Celebrating Coimbatore’s Heritage On World Heritage Day

Coimbatore – The gift of Noyyal is the home to a lot of heritage. The Palakkad gap has blessed the city with salubrious weather. Thanks to this route a number of international travelers have visited the region. The territory was thus able to break all the barriers and move ahead. Let us celebrate the heritage of Coimbatore by revisiting it on this occasion.
The two tiered clock tower is a fine piece of heritage. This century old building which houses the clock tower is the ‘autograph’ of Coimbatore. Yes, the Tamilnadu Agricultural University building which houses the double decker clock is recognized as the ‘symbol’ of city because of the efforts of INTACH, Coimbatore Chapter. INTACH has been at the forefront of heritage awareness for a long time now. The ‘Kongunad Heritage Honours’ was a unique programme. All the old private buildings were recognized and given a citation as part of the programme. A Heritage Cookery Contest, Heritage Treasure Hunt etc., were super duper hit events by INTACH in Coimbatore.
Crafts Council of Tamilnadu has also done its best with regard to the heritage of this region. They have documented the good work of the florists of this part of the country. The documentation was brought out as a book and it was titled ‘Pushpanjal’. This wonderful book has captured our floral traditions in the form of fine photographs. Jaya Meenakshisundaram has also documented the functional aesthetics in her book. The book on tattoos is also another seminal work from her side.
Heritage includes practices, rituals, festivals and celebrations. The Perur Patteeswarar Temple is home to old heritage. Perur is a fine heritage village found on the banks of River Noyyal. The old choultries, temple tank, ancient houses, water bodies in the neighbourhood, mutts like the Santhalinga Mutt along with their timeless practices backed by legends in the form of stories at Perur need a lot more attention. It is high time that everyone looks into this and does the needful.
The festivals and rituals of Perur need to be documented immediately. A full book on Perur is the need of the hour. Layers of history will have to be unraveled by the research scholars. It will be great if this taken up as a project by a group of people belonging to diverse backgrounds like religion, architecture, literature and ecology. Such a book will be most welcome and will pave a way for the preservation of Perur for posterity.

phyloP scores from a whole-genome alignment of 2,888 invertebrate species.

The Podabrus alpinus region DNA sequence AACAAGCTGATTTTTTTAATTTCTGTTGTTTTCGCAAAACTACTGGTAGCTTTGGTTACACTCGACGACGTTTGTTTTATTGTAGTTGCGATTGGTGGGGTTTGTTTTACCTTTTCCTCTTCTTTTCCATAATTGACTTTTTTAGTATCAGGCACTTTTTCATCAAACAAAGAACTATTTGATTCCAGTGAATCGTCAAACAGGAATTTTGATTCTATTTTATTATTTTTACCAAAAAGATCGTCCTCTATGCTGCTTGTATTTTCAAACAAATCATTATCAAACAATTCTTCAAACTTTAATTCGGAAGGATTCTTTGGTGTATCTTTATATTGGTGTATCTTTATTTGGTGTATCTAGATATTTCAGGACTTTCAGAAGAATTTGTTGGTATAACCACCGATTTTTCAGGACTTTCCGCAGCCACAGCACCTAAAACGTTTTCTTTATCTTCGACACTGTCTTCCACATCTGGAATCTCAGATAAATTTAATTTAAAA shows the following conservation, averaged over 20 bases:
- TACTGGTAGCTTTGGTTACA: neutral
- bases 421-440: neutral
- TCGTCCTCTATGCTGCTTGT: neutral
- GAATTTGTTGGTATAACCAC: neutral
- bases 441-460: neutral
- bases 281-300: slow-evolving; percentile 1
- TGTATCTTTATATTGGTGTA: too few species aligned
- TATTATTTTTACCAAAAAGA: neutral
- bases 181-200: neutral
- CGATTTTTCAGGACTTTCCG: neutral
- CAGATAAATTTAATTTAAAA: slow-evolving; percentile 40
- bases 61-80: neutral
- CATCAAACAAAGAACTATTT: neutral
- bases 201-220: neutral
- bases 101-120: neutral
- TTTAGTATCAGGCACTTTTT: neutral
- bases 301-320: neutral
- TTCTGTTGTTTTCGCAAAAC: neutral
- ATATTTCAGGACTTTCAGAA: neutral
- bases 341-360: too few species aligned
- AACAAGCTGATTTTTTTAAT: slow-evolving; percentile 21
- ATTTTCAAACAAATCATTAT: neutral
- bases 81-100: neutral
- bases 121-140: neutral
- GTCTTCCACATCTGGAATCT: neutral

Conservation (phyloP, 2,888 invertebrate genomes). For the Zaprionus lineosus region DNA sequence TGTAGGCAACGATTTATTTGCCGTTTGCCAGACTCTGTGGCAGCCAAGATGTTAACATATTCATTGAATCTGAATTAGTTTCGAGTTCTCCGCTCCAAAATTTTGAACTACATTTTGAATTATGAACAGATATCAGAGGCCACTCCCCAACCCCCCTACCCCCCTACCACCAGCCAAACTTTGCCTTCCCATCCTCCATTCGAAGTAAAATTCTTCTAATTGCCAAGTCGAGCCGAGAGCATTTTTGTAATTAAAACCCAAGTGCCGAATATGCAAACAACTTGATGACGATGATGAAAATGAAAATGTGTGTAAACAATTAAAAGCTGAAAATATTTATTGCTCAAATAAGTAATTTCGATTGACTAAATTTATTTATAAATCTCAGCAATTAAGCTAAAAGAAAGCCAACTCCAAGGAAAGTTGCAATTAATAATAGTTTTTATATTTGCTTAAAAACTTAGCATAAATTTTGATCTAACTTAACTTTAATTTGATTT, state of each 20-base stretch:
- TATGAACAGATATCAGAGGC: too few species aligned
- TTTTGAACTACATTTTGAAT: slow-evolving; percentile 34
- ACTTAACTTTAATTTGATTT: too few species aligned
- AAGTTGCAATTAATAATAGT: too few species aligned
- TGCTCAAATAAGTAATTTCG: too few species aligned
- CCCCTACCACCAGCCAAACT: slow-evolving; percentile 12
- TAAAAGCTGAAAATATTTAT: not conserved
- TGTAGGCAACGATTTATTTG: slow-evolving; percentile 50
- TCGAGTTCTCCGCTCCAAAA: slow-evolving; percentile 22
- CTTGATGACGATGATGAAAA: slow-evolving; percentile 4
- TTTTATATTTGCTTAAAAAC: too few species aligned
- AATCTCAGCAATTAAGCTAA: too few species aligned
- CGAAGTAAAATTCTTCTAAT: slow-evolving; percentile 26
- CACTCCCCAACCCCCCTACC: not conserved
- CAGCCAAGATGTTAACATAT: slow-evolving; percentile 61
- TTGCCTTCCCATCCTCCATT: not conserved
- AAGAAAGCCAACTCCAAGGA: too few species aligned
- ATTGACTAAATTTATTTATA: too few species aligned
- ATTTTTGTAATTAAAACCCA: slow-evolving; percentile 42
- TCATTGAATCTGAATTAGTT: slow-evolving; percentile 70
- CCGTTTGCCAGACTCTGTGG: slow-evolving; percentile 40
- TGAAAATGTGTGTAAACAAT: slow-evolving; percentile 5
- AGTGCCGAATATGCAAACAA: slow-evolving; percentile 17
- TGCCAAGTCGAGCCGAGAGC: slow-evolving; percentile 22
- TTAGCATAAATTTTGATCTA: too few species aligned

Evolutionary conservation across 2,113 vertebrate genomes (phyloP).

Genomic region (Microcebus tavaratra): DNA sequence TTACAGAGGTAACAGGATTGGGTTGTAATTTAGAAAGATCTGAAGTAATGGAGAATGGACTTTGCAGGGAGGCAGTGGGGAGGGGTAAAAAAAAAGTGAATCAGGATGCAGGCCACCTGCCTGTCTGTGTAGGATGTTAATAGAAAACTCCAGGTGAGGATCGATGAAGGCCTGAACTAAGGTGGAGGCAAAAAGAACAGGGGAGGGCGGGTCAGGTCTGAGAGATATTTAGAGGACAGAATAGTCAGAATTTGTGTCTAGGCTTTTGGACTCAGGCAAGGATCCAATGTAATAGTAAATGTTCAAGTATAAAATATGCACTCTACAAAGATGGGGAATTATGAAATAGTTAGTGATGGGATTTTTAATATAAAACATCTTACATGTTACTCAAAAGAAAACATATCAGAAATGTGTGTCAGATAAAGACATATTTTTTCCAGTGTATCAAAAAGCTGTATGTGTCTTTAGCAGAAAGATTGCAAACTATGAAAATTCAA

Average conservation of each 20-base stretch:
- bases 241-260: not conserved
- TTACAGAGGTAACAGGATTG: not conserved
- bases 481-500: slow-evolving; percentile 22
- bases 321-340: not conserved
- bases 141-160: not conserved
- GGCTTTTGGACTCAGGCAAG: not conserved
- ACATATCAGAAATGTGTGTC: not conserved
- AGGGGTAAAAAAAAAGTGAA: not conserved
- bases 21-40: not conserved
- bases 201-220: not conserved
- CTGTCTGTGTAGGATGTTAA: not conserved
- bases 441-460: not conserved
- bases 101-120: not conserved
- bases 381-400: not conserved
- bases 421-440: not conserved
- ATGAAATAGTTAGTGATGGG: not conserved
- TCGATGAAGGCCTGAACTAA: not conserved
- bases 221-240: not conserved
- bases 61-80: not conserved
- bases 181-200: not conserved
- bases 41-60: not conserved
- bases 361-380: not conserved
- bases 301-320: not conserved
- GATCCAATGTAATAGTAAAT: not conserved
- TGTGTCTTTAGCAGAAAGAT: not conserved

Coimbatore has a number old temples, icons and buildings. A heritage documentation of these assets are important. Institutions which are concerned with teaching history, architecture, tourism, literature and design should get together in this regard and do the needful. The food heritage of the region can be documented by the catering institutes which are found in a good number. Hoteliers should also be part of this exercise. Coimbatore is home to a lot of textile and jewellery heritage. This needs to be documented before it is too late. Organizations like the Coimbatore Jewellers Association and the Coimbatore Cloth Merchants Association should be involved in this work.
The city has a lot of old properties strewn all around. These properties are in the private and public domain. A number of these buildings are getting destroyed and larger ones are being constructed. This is done in order to house more people. Some of these buildings like the ‘Kudairai Vandi Court’ need to be preserved. Perhaps one of these old structures can be converted into a museum. The Police Museum has been a good project. A similar exercise can be undertaken.
Coimbatore is home to some fabulous town houses and bungalows. They were built in the later half of the nineteenth century and the earlier half of the twentieth century. These buildings are quickly being replaced by newer ones. It important that they are documented before being pulled down. The art deco bungalows of the region are fabulous and worthy of a book. The furniture, flooring and the designs of these legendary houses make them extremely unique. Kovai Kizhar C.M. Ramachandra Chettiar has spoken about four fabulous houses in his book on Coimbatore. One of the houses ‘Mahalakshmi Illam’ was the residence of Rao Bahadur A.T.Thiruvengadasami Mudaliar. Such houses can be made into heritage hotels or can be used to run designer or branded retail outlets.
Heritage walks, heritage design contests and heritage talks should be encouraged. The trade bodies and the administration should play a role in this. A model farm should show case old agricultural practices and this can perhaps be nurtured by the Tamilnadu Agricultural University. An ‘Agriculture Museum’ could be created in the university campus itself.
Heritage means fellowship, friendship, conservation and commerce. If we work towards preserving / restoring our man made and natural heritage the region will stay immortal. It will survive and will not be ‘excavated’ in the future. Coimbatore is the ecological capital of Tamilnadu and green NGOs like SIRUTHULI should be further encouraged to conserve and preserve. The literary, dance and music heritage of our state is very fresh in Coimbatore. A number of music and dance teachers are doing their best. They can be the catalysts for this documentation.
The story of the Coimbatore fort and the polygars of this region will be extremely interesting. We could collaborate with publications like http://www.livehistoryindia.com for this activity.
The heritage effort will require the energies of educational institutions, authorities, trade bodies, scholars, NGOs and enthusiasts. Coimbatore can really afford to document and preserve it heritage given the situation and opportunity. Hope this ‘World Heritage Day’ serves as a trigger for this marvelous initiative.
—Rajesh Govindarajulu

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